One day the pirates found a forest. The forest was bewitched. The pirates went in the forest. The pirates turned into frogs and leapt about all over the place and croaked, trying to talk.
One day the pirates found some children. The pirates kept the children for their wives to cook for them. The wives cook nice things for the pirates. The pirates liked the food and ate it all up. The pirates liked the fish best. They caught the fish themselves from the sea.
One day the pirates weren’t very well. The pirates had mumps. They were very ill. One day the pirates got better and sailed away to the mountain and saw a shark and killed it and the pirates’ new cat said, “meow meow”. The pirates said, “Be quiet, new cat.”
One day the pirates found a ship. The ship had some gold and silver. The pirates stole the gold and silver. The gold and silver is magic.
The pirates died. The cat died.
A work of some genius, I think. In the unlikely event that the now middle-aged Janet Aichison chances to read this, I hope she will leave a comment.
In this week’s Dabbler there is a third set of Brief Lives (or Brief, Brief Lives), involving, inter alia, milk, poultry, and idiots.
In connection with which, Mr Key is about to embark upon a thrilling project which will have the unfortunate effect of becalming Hooting Yard for some while. I will still of course be pouring out sweeping paragraphs of majestic prose, but for a few months there may be fewer postages here than is usual. So if two or three days go by without word, do not fret and imagine I have fallen down a mineshaft or met with some other calamity.
News of Project Thrilling will be announced in due time.
She done him wrong, so he took revenge.
He put her on the bus to Penge.
She sat down on the upper deck
And bid farewell to Tooting Bec.
But the driver got lost and went to Hendon.
That seems the perfect note to end on.
I was overcome with a sudden panic; to have come so far only to have to turn around and go back, unable to keep up with the local dialect, a distinct and lilting mixture of my own native tongue and a leprechaun’s mystical chatter.
Thus my nephew Vinnie Byrne, a native of Pining And Pothorst Land, currently making a grand tour of Old Europe. Wisely, he has decided to write a blog about his travels, and very good it is too. I urge you lot to go and read it.
Cows : read and learn, read and learn.
The longer a cow has been lying down, the more likely that cow will soon stand up, and once a cow stands up, you cannot easily predict how soon that cow will lie down again.
In the unlikely event that you require any further information on this important matter, go here.
The wool for this cardigan was spun by cretins among churns and hubbub at a revel in a barn. It has been described as a cardigan fetching and comely and Stalinist, though also, it is fair to admit, as unprepossessing. It may be pertinent that the person who considered it an unprepossessing cardigan is a wool-ignorant knave from a rival village. But it is a view, and ought therefore be registered, in the Cardigan Book.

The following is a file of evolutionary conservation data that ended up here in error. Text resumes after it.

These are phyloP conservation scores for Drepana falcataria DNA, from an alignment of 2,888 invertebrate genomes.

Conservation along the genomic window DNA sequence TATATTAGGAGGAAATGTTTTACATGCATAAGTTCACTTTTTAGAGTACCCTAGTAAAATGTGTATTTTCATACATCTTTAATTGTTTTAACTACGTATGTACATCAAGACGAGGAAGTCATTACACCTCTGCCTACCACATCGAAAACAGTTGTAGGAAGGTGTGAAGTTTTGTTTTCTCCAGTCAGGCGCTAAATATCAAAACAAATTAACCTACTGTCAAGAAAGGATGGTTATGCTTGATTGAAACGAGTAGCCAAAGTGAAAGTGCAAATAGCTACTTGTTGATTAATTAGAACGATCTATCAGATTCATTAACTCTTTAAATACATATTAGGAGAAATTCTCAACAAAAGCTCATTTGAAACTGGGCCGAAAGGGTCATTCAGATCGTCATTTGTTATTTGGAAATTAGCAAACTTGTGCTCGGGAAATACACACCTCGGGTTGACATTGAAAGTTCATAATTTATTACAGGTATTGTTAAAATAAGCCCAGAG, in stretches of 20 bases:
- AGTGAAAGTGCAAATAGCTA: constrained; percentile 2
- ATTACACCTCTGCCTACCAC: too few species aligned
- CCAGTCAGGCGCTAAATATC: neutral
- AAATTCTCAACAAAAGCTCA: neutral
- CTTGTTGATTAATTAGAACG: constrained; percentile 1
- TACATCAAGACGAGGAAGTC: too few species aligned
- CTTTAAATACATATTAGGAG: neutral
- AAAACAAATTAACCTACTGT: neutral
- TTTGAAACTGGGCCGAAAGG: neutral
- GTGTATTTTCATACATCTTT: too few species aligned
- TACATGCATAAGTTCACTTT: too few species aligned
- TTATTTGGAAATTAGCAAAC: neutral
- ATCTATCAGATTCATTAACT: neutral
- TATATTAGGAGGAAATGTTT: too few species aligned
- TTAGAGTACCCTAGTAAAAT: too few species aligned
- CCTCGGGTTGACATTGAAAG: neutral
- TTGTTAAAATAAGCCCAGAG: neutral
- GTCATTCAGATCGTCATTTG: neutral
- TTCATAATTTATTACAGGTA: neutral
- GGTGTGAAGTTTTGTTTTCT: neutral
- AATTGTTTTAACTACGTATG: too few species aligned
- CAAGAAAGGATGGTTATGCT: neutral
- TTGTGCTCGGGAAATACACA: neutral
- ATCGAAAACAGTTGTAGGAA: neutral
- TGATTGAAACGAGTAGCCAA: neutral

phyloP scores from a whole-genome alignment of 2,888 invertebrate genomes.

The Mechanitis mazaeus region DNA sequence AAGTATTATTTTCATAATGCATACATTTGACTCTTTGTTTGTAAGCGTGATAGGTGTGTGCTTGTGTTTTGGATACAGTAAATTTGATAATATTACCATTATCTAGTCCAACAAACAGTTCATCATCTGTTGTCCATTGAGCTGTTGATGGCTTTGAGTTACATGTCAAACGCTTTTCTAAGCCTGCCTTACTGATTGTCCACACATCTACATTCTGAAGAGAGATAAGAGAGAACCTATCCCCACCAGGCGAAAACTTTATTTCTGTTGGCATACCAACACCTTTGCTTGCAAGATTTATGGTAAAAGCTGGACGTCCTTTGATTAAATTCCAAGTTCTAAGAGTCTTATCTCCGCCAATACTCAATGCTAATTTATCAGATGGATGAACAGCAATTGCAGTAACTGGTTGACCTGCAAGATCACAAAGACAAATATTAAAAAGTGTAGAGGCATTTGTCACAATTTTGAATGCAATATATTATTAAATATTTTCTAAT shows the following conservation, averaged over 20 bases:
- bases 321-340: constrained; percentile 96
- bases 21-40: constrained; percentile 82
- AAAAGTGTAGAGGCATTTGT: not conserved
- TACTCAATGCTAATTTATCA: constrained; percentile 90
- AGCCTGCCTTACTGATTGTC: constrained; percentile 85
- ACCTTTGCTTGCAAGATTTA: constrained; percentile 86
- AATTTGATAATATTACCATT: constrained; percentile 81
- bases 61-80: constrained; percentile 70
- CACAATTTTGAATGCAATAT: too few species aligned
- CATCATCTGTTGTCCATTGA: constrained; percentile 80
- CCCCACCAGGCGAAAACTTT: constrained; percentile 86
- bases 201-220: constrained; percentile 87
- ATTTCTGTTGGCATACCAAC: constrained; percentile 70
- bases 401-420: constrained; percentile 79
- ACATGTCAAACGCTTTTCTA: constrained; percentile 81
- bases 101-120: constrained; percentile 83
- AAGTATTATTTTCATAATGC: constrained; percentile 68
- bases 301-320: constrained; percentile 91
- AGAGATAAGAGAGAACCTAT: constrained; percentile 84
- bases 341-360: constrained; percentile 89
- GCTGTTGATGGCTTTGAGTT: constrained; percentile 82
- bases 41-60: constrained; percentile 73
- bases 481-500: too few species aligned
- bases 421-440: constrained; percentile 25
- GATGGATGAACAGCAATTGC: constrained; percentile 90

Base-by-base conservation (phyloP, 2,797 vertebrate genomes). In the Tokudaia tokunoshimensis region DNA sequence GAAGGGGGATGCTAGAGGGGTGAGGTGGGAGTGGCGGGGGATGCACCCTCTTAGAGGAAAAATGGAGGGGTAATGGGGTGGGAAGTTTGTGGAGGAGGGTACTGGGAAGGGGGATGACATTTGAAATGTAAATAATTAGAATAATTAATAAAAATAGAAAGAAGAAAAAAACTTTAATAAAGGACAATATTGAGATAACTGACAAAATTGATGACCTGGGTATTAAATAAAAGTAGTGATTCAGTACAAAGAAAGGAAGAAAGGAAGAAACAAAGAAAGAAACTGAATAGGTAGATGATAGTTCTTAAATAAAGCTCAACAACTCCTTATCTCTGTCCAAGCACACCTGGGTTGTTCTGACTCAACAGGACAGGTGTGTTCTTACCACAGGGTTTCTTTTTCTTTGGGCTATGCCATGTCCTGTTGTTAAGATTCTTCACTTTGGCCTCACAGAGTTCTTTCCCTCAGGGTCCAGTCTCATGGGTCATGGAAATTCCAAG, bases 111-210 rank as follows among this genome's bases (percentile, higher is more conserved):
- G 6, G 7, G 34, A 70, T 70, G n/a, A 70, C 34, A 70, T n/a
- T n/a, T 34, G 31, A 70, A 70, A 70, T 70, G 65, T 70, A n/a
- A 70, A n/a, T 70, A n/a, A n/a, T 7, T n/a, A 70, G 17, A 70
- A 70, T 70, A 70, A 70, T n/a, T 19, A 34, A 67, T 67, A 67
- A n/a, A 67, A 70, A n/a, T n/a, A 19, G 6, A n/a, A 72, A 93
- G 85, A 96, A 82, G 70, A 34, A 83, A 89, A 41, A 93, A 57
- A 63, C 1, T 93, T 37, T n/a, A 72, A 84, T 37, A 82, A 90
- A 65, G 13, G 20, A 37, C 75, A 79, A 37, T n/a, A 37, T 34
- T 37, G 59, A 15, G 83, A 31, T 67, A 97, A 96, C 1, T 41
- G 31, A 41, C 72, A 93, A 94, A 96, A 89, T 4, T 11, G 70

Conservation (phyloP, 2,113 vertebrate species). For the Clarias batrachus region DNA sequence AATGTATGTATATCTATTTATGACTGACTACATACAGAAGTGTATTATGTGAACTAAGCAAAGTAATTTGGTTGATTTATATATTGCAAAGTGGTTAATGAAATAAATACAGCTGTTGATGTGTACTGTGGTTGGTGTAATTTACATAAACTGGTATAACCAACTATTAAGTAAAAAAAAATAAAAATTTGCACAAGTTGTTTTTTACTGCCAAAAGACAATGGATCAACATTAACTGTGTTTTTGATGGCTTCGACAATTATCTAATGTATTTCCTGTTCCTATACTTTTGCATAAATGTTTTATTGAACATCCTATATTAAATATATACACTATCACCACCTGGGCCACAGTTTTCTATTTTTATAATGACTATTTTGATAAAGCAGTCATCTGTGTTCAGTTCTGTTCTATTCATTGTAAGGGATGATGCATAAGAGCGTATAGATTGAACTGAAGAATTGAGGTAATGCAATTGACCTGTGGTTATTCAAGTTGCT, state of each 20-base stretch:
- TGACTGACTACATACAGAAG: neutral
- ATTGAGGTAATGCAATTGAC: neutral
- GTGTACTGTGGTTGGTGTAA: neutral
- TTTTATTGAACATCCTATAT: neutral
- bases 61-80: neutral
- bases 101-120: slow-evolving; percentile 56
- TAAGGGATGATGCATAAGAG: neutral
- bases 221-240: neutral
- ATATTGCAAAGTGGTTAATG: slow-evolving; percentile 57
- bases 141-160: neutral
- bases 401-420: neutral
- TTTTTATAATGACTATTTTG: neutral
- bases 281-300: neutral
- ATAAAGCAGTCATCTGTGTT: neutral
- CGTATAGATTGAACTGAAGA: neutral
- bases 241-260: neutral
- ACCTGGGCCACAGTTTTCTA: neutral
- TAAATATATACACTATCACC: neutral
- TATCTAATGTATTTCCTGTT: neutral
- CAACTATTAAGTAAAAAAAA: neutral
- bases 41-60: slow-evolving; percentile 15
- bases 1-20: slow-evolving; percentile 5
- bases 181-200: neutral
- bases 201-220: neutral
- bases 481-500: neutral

The wax seal on the front of the Cardigan Book is stamped with an image of a sheep. It is more accurate to call it a wax blob, for it does not act as a seal. It is purely decorative, and was added to the cover by the village waxer to give the book, he said, an antique air. We have only been keeping the Cardigan Book for the past two weeks.
All villagers are required to inform the village cardiganist of the views expressed upon their cardigans, whether the views be those of their fellow-villagers or of strangers, such as the wool-ignorant knave from a rival village. It should be noted that his own village has no Cardigan Book to speak of.
Initially we kept the book in an anteroom of Fort Hoity, but we have since moved it to a locked chamber in the tower of Fort Toity. The door to the staircase of the tower is guarded by a pair of trained yet savage swans. Their honks when alarmed can be heard for miles, even in the rival village from whence the wool-ignorant knave came lumbering across the fields.
There were many sheep in the fields, so many sheep they cannot be counted. They are shorn now, and the cretins in the barn spin their fleeces into wool for the knitting of. There is hubbub in the barn, among the churns, for the revel goes on, it goes on and on and on, and will go on until all the revellers drop exhausted on the sawdust. Then, still, the cretins will spin. They will spin and spin until all the wool has been made into cardigans, and the views of each and all on each and every cardigan entered in the Cardigan Book.
Oh how hopeless is our village! We cannot see straight. We put on our blinkers and wait for the rain.